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Article

Nutrition Screening, Reported Dietary Intake, Hospital Foods, and Malnutrition in Critical Care Patients in Malawi

1
Department of Food Science and Nutrition, California Polytechnic State University, San Luis Obispo, CA 93407, USA
2
Queen Elizabeth Central Hospital, P.O. Box 95, Blantyre, Malawi
3
Department of Statistics, California Polytechnic State University, San Luis Obispo, CA 93407, USA
4
School of Public Health and Family Medicine, College of Medicine, University of Malawi, Chichiri, Blantyre, Malawi
5
Kamuzu Central Hospital, Area 33 Mzimba Street, P.O. Box 106, Lilongwe, Malawi
*
Author to whom correspondence should be addressed.
Academic Editor: Ryo Momosaki
Nutrients 2021, 13(4), 1170; https://doi.org/10.3390/nu13041170
Received: 26 February 2021 / Revised: 29 March 2021 / Accepted: 29 March 2021 / Published: 1 April 2021
(This article belongs to the Special Issue Nutrition and Rehabilitation in Older Patients with Disability)
In low-income countries there are few data on hospital malnutrition. Reduced food intake combined with nutrient-poor foods served in hospitals contribute to nutritional risk. This study investigated whether reported dietary intake and disease state of hospitalized adults in critical care units was related to malnutrition determined by mid-upper arm circumference (MUAC). Adult in-patients (n = 126) in tuberculosis, burn, oncology, and intensive care units in two public tertiary hospitals in Malawi were screened for nutritional status using MUAC and a question on current dietary intake. The hospital menu was reviewed; portion sizes were weighed. The prevalence of moderate and severe malnutrition was 62%. Patients with organ-related diseases and infectious diseases had the highest rates of reduced reported dietary intake, 71.4% and 57.9%, respectively; however, there was no association between reported dietary intake and MUAC. In those unable to eat, however, the rate of severe malnutrition was 50%. The menu consisted of porridge and thickened corn-based starch with fried cabbage; protein foods were provided twice weekly. There was a nutrient gap of 250 calories and 13 gm protein daily. The findings support the need for increasing dietetic/nutrition services to prevent and treat malnutrition in hospitals using simple screening tools. View Full-Text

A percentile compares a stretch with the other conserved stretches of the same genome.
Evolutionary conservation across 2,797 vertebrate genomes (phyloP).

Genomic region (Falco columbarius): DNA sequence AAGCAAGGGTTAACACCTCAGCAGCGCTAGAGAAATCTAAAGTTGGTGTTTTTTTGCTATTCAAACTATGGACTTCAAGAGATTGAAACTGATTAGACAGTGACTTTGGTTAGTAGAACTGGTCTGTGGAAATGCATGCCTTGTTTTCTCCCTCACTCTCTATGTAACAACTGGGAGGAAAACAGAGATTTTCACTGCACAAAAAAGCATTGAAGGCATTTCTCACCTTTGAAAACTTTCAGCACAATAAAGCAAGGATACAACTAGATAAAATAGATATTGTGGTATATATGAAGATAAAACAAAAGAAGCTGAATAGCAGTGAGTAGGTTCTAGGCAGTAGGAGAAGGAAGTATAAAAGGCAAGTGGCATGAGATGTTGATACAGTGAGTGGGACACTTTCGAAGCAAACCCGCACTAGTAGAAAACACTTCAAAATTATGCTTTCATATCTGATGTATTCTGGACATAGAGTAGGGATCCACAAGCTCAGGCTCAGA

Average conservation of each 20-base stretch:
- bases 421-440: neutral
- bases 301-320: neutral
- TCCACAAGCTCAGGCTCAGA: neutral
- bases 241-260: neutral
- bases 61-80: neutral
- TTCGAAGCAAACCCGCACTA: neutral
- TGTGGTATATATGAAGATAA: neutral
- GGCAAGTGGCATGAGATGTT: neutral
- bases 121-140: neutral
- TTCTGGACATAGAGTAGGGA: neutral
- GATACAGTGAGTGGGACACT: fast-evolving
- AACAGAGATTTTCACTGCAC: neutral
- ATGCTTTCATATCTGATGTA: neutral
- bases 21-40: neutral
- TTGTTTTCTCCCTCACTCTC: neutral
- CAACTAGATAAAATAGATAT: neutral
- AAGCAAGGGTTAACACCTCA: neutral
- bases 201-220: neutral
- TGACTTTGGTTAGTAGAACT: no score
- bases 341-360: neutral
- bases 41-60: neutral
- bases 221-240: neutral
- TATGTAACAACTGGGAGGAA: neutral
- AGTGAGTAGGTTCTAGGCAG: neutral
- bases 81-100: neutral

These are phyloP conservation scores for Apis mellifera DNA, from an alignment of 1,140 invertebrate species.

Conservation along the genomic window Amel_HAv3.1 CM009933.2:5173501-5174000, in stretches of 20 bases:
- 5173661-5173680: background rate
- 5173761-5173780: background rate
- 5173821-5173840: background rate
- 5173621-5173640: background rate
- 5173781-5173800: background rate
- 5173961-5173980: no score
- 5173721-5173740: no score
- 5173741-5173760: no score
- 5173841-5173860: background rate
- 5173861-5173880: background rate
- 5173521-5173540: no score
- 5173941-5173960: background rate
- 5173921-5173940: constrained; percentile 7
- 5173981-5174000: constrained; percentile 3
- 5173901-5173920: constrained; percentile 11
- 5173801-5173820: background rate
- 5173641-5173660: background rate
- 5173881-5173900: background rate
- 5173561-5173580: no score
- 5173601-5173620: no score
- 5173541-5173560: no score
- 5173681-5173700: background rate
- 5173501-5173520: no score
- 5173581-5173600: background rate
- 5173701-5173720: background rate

Keywords: hospital malnutrition; reported reduced dietary intake; nutrition screening; MUAC hospital malnutrition; reported reduced dietary intake; nutrition screening; MUAC
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MDPI and ACS Style

Barcus, G.C.; Papathakis, P.C.; Schaffner, A.; Chimera, B. Nutrition Screening, Reported Dietary Intake, Hospital Foods, and Malnutrition in Critical Care Patients in Malawi. Nutrients 2021, 13, 1170. https://doi.org/10.3390/nu13041170

AMA Style

Barcus GC, Papathakis PC, Schaffner A, Chimera B. Nutrition Screening, Reported Dietary Intake, Hospital Foods, and Malnutrition in Critical Care Patients in Malawi. Nutrients. 2021; 13(4):1170. https://doi.org/10.3390/nu13041170

Chicago/Turabian Style

Barcus, Grace C., Peggy C. Papathakis, Andrew Schaffner, and Bernadette Chimera. 2021. "Nutrition Screening, Reported Dietary Intake, Hospital Foods, and Malnutrition in Critical Care Patients in Malawi" Nutrients 13, no. 4: 1170. https://doi.org/10.3390/nu13041170

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